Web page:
When an entirely new method of intoxication becomes legal, one might assume that people crash their cars more. According to data from the Highway Loss Data Institute (HLDI), that's exactly what's happening.
In Colorado, Oregon and Washington -- three states with legal, recreational marijuana -- collision claims are approximately 3 percent higher than they should have been without legal weed, according to the HLDI's analysis.
The HDLI didn't just look at those three states. It also tracked the same information in control states: Idaho, Montana, Nevada, Utah and Wyoming, each of which has varying levels of legalization between full prohibition and medical use. Researchers also looked at prelegalization data in Colorado, Oregon and Washington.
The data covered collision claims between January 2012 and October 2016 for vehicles between 1981 and 2017 model years, and controlled for population, urban-rural mix, unemployment and even weather. Since it only investigated collision claims with insurers, crashes kept off the books are obviously not included.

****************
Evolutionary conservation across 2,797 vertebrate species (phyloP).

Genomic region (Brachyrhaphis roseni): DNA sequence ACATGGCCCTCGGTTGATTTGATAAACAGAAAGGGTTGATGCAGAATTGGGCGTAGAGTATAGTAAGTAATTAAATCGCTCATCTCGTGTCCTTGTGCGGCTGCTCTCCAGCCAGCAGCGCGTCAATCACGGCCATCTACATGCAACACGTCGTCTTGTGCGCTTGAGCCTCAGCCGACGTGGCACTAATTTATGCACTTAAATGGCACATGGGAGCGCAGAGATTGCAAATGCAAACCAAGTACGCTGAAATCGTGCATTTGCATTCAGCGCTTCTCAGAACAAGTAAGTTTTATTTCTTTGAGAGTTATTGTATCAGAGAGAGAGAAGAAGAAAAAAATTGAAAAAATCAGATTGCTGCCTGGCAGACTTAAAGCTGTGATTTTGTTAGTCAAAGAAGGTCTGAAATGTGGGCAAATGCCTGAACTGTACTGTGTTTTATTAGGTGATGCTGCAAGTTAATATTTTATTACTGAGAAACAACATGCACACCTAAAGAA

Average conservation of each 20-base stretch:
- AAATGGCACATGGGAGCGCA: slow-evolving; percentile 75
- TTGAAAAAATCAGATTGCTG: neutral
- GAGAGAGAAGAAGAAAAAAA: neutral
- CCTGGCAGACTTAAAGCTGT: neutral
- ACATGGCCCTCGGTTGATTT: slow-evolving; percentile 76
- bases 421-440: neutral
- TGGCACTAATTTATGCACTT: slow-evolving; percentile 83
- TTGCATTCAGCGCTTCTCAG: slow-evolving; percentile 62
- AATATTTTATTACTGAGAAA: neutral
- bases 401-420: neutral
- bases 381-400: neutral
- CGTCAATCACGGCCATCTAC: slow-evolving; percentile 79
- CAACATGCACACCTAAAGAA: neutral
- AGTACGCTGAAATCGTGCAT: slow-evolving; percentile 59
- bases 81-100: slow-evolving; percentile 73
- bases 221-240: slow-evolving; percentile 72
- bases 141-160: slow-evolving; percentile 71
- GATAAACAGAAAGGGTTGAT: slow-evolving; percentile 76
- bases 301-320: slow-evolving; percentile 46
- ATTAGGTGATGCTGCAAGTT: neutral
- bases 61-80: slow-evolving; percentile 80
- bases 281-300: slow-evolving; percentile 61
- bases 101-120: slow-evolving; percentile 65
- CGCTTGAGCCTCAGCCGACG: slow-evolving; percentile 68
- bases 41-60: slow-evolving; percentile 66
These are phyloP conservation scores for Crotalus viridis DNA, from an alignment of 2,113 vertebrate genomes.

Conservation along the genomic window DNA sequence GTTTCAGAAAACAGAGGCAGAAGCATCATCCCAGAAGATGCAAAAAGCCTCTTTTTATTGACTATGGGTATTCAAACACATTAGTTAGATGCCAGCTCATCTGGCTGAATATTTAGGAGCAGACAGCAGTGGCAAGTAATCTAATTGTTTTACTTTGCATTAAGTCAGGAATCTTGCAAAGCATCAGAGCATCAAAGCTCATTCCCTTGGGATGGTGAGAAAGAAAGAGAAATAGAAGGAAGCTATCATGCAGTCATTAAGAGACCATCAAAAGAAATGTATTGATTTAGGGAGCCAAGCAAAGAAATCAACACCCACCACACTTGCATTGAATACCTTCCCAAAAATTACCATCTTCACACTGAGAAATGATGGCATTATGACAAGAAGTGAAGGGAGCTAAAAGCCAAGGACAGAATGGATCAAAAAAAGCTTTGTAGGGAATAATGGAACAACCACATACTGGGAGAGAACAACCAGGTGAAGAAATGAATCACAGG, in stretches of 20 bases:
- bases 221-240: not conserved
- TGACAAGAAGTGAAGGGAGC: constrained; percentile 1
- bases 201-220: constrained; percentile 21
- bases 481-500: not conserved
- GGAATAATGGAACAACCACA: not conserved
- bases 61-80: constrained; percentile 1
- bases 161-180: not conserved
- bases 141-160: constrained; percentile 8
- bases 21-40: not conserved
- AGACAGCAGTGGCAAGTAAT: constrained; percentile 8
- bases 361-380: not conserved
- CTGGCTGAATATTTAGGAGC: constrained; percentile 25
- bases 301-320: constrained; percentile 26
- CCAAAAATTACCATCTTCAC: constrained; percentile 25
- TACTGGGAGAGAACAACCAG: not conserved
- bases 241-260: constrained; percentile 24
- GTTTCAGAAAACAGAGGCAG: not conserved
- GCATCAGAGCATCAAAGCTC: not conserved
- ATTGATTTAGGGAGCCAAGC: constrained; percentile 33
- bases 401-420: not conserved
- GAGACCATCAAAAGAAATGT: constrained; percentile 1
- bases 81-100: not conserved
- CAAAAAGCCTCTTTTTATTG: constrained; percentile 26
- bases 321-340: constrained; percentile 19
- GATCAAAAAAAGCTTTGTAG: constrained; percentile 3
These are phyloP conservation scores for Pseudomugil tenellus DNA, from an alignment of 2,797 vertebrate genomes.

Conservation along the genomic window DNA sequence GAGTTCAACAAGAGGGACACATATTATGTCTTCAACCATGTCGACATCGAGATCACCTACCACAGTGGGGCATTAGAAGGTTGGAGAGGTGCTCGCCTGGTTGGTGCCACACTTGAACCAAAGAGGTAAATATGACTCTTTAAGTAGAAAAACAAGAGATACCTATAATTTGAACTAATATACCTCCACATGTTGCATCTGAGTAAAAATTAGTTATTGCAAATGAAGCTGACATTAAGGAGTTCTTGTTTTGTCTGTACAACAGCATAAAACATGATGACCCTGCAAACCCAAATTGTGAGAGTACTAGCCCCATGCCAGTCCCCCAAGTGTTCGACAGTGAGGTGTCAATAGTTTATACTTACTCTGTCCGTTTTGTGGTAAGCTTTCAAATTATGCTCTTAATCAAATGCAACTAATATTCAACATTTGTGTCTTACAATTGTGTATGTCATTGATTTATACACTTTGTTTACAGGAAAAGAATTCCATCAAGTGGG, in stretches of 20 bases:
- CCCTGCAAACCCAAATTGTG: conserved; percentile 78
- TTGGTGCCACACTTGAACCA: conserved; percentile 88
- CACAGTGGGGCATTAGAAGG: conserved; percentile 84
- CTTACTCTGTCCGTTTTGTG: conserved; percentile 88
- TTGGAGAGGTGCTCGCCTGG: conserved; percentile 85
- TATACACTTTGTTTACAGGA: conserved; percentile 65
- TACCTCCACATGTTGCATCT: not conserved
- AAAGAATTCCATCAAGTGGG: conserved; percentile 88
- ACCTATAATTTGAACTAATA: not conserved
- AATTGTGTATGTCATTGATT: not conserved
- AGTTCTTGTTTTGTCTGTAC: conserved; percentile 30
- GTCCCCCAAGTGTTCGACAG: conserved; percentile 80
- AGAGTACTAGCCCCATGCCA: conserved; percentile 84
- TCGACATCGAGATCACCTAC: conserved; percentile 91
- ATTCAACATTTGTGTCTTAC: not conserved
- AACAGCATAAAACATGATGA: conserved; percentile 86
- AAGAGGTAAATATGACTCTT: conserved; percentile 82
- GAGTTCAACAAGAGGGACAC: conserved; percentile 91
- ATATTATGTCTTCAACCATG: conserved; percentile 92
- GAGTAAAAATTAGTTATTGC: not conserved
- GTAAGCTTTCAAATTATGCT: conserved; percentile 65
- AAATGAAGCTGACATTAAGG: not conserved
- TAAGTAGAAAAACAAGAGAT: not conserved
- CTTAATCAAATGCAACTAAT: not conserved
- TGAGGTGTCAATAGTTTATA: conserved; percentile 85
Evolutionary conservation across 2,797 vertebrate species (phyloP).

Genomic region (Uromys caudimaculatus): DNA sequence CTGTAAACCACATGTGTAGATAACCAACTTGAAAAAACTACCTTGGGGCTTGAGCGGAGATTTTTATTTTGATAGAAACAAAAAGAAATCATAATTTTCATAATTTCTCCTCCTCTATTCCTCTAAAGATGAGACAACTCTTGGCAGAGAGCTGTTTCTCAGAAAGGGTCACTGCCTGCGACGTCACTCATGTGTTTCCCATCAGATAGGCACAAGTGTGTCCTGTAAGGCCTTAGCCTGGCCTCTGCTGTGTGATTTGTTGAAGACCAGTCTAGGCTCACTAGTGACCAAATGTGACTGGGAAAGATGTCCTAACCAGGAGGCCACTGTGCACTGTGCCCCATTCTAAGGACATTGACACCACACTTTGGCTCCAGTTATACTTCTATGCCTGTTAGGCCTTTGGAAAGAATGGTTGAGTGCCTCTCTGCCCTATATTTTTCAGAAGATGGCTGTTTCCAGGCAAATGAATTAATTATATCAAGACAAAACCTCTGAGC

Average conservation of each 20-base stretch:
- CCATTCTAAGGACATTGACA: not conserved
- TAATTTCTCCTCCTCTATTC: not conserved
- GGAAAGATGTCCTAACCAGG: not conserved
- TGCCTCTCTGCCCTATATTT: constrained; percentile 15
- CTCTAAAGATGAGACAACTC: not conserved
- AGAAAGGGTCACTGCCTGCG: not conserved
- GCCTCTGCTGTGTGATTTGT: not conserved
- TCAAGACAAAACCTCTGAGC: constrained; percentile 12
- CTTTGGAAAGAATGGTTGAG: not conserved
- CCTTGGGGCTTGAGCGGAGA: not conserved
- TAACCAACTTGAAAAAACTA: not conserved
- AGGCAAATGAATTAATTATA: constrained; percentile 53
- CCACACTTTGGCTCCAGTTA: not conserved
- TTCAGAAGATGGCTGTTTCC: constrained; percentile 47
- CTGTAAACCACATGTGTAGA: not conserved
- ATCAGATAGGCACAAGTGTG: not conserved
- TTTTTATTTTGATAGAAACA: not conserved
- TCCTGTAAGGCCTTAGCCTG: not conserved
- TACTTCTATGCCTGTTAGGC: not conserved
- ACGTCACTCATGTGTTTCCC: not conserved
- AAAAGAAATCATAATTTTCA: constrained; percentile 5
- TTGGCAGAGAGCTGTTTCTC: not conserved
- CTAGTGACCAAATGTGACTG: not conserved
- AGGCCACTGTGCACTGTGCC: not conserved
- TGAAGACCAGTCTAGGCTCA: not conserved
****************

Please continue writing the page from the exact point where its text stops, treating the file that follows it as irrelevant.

The result of this research shows a higher incidence of collision claims following legalization. Colorado saw a 14-percent claim frequency jump compared to Nebraska, Utah and Wyoming. Washington jumped by 6.2 percent compared to Montana and Idaho, and Oregon's claims went up by 4.5 percent compared to Idaho, Montana and Nevada.
This is just the beginning. The Insurance Institute for Highway Safety has started a large case-control study in Oregon to see how legal cannabis affects the risk of injuries in collisions. The results of that one should be ready in 2020, so I hope you don't mind waiting.
It bears mentioning that this only looks at crashes, not injuries or fatalities. A 2016 study from Columbia University looked at fatalities in 19 different states before and after medical marijuana was legalized. There was an average 11 percent reduction in fatalities, but on a state-by-state basis, only seven saw a reduction, while 10 saw no change and two actually saw higher fatality rates.
It's also important to note that correlation does not imply causation. There could have been a number of other factors involved, and researchers can't possibly control for every single factor. But based on the data the HLDI crunched, perhaps it's best if drivers in Colorado, Washington and Oregon started walking and biking a bit more.